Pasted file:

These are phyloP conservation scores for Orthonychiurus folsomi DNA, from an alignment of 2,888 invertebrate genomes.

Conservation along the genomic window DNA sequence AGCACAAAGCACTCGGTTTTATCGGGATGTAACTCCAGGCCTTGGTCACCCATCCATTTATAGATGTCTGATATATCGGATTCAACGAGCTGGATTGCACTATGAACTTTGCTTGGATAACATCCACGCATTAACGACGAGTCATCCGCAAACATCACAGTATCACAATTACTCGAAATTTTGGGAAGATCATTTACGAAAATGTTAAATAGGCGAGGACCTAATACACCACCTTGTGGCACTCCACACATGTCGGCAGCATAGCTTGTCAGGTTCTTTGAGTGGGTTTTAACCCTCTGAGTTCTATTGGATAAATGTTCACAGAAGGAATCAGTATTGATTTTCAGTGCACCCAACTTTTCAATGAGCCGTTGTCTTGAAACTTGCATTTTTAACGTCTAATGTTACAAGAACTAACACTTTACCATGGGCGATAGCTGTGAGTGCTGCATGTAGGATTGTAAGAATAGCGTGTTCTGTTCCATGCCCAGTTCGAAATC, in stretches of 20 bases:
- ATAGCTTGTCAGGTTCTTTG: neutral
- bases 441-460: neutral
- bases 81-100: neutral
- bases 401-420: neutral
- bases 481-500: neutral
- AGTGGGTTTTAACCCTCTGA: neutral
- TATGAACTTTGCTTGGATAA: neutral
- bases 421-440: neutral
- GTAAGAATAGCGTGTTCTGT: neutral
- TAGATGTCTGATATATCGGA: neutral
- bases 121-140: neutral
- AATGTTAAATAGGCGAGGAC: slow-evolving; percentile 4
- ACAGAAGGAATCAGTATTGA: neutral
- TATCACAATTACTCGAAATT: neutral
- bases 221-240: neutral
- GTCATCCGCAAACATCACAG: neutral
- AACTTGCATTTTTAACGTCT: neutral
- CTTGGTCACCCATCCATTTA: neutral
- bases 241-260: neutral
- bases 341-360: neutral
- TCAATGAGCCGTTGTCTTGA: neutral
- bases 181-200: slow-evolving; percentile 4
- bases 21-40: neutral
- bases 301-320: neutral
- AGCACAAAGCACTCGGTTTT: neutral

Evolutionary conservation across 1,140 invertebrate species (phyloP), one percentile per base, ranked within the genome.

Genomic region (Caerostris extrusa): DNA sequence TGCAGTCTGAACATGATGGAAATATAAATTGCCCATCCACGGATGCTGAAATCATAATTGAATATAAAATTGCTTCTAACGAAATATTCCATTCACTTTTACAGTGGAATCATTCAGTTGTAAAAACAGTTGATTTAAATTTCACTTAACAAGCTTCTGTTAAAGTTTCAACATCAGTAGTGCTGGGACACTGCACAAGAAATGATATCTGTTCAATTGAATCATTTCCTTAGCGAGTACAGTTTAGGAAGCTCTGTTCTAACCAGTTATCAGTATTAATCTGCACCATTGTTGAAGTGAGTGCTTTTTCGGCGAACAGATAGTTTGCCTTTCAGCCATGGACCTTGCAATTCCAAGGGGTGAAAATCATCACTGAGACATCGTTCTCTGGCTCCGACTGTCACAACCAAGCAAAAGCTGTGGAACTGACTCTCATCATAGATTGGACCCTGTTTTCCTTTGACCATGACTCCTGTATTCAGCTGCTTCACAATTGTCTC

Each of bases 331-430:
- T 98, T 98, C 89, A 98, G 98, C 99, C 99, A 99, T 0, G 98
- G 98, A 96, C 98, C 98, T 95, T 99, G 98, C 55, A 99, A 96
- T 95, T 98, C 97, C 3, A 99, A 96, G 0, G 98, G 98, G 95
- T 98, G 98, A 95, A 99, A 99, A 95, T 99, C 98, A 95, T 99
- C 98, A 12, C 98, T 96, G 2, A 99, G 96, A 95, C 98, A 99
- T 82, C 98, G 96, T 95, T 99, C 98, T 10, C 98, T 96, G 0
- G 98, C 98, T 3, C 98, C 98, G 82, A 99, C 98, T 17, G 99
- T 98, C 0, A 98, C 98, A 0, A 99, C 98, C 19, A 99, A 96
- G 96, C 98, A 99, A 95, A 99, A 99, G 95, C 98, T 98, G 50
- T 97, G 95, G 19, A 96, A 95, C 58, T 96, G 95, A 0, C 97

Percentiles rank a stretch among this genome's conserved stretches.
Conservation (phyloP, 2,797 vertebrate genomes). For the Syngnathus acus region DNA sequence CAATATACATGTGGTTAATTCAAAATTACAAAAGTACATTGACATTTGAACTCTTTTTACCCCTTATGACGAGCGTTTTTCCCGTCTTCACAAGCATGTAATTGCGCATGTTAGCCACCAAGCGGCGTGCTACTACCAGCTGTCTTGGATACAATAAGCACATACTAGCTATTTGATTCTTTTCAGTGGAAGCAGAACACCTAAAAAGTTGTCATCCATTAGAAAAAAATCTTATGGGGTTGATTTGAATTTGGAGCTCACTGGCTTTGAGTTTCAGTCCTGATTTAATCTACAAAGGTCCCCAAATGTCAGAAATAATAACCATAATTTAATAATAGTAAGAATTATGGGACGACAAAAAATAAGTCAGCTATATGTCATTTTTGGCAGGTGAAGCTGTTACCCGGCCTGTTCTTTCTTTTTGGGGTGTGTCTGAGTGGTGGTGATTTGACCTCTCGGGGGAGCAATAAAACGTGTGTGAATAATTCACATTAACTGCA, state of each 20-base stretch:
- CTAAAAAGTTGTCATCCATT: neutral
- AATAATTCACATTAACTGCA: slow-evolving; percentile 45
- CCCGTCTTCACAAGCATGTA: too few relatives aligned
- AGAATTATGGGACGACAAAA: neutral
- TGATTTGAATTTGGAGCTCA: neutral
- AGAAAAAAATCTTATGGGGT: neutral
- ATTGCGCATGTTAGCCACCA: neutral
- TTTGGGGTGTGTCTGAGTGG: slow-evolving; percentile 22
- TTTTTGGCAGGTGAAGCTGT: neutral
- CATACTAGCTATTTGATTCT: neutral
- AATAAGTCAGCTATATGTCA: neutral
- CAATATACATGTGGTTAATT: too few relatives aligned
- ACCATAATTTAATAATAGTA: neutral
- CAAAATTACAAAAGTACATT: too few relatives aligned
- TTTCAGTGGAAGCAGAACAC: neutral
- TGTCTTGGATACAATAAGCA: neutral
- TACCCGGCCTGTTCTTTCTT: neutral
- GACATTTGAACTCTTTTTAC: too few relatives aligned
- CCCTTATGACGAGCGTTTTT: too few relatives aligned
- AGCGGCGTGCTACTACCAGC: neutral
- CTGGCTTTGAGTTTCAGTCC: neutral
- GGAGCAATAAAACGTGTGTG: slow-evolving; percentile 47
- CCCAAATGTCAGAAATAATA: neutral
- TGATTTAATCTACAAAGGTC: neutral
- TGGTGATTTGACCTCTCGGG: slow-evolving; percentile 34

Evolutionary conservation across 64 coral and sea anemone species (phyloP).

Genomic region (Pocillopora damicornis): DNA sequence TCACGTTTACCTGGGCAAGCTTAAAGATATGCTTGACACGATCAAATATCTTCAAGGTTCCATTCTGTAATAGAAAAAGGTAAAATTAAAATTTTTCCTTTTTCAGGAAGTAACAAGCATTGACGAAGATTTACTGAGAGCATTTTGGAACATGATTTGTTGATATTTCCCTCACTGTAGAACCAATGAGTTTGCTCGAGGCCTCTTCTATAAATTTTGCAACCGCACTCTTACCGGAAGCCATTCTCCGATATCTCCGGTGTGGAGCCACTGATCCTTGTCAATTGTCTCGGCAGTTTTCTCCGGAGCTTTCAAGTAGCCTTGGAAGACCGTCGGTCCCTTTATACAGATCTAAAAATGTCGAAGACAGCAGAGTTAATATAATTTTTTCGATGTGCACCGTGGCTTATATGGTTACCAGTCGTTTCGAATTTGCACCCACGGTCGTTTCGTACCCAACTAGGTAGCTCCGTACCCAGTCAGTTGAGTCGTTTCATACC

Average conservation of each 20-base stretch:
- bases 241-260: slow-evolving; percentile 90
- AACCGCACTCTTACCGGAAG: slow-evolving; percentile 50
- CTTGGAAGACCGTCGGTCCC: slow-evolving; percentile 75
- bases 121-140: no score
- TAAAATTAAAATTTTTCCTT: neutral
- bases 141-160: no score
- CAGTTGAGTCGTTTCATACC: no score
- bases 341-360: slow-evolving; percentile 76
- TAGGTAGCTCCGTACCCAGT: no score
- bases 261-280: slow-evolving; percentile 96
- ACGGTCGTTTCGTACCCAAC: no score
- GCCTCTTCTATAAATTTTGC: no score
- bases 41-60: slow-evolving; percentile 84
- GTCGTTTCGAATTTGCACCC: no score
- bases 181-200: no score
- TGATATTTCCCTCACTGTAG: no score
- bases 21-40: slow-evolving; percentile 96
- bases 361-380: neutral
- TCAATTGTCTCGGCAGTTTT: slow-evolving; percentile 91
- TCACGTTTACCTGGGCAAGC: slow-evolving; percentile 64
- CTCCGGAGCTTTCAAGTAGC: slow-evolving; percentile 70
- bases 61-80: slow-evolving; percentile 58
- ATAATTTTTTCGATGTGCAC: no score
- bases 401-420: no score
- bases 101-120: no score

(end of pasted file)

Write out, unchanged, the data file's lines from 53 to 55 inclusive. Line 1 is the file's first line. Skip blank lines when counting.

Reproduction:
- AATAAGTCAGCTATATGTCA: neutral
- CAATATACATGTGGTTAATT: too few relatives aligned
- ACCATAATTTAATAATAGTA: neutral